—which at least suggests the possibility that titles could have been omitted not just out of formal necessity (at a level of segmentation that would not bear intertitles) but avoided so as to achieve particular effects.
What effects, exactly, is hard to say. But we know from Nietzsche's aphoristic works that intertitles (non-rhematic, or more than just rhematic—in all modern cases bare numbering seems to be supplied pretty universally as a matter of convenience, with little worry of falsely implying sequence or system) are possible. In every publication from Human, All Too Human I through The Gay Science—five books, counting the supplements to Human separately—Nietzsche titles every single aphorism (with Human the exception, with a few chapters ending with free continuations of a titled aphorism into subsequent, untitled sections to form miniature essays), with thematic grouping in Human (titled, and perhaps discursively arranged, chapters of aphorisms), and merely rhematic grouping (or not definitively and explicitly thematic, given some obvious patterns) in the others (numbered 'books' of aphorisms in Dawn and The Gay Science, save for the title of Book 4 of the latter, and the title of the later expansion by Book 5). That consistency is broken in later works, in which Nietzsche's intertitling practices get more complex (in interaction with different generic and rhetorical aims), but in those works even where one could have expected the most consistency with previous practice, titles are not given: most (but not all) of the sentence-long 'Epigrams and entr'actes' of Part 4 of Beyond Good and Evil are, like the rest of that book's numbered sections, not given titles although the titles of its higher-level parts seem newly intended to suggest a continuous argument and not just thematic groupings.
Perhaps that reinforces a suggestion of unity or continuity to those aphorisms, contra the formal implication of disunity which was reinforced by the deliberate intertitling of aphorisms in earlier works.
Again, to what effects? Although the uniform use of intertitles can certainly be used for rhetorical effects—Adorno's very Nietzschean Minima Moralia shows a fondness for ironic negation of commonplaces or other sorts of formulaic expressions in the titles of its essayistic aphorisms, which are often even revisited for emphasis in the aphorisms' conclusions—Nietzsche often seems content to identify the subject or broad point of an aphorism in its title, without necessarily using the opportunity to inflect it with his authorial point of view. That's not the whole story, because seemingly neutral titles often precede remarks which could, I guess, modulate the reader's attitude toward the subject under discussion, or directly imply that Nietzsche's attitude toward it is not a conventional one. But the thing about which this attitude is communicated is generally the same one conventionally referred to by the title phrase, and its manner of doing so is usually pretty direct.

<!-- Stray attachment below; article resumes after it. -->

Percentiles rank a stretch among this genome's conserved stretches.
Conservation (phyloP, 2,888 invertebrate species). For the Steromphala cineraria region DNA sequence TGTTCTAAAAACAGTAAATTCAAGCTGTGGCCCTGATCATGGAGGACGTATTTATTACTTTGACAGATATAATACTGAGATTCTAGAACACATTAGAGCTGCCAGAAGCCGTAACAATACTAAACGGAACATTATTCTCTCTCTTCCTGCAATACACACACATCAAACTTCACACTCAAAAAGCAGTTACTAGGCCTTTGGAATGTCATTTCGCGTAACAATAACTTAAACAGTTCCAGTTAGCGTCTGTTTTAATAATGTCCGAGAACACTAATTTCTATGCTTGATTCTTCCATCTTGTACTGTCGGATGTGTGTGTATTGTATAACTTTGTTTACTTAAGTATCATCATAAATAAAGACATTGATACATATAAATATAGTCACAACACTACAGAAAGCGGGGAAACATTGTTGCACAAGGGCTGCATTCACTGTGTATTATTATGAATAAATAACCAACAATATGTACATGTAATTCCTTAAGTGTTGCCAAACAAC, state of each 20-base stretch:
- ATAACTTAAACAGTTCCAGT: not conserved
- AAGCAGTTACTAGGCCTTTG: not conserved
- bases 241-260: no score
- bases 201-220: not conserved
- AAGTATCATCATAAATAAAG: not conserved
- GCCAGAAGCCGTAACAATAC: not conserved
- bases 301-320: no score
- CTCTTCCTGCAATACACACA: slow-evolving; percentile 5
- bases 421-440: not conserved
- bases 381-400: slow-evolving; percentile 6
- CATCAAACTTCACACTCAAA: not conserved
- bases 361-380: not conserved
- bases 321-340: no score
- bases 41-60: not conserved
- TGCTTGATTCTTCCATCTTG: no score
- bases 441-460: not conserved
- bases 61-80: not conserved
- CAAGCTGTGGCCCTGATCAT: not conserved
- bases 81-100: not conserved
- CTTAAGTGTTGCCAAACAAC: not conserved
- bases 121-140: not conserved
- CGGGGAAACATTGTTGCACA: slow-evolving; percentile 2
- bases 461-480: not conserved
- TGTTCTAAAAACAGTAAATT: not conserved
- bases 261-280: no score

Personally, I've never been a very good reader of Nietzsche's titles; I tend to ignore them when reading, and not to try to incorporate them into my readings when I get down to the work of interpretation. (One of my students was once very exercised by my neglect, because he always took care to try to figure out how the aphorism went with its title, and found some that weren't so obvious.) Perhaps that's out of a sense of redundancy, of a lack of functionality: they often just seem to duplicate the identification of an aphorism's subject that is already accomplished by the text of the aphorism, and which has to be grasped anyway if what the aphorism says about the subject is to be understood.
But that much is true of La Rochefoucauld's maxims as well, where the consistently extreme brevity might make it seem more as if titling would be utterly redundant. Imagine trying to title these maxims (V:30–36):
We are more able than willing; often we imagine that things are impossible because we want to excuse ourselves in our own eyes.
If we had no faults, we would not derive so much pleasure from noting those of other people.
Jealousy is sustained by doubt; and it either becomes a frenzy or comes to an end, as soon as we pass from doubt to certainty.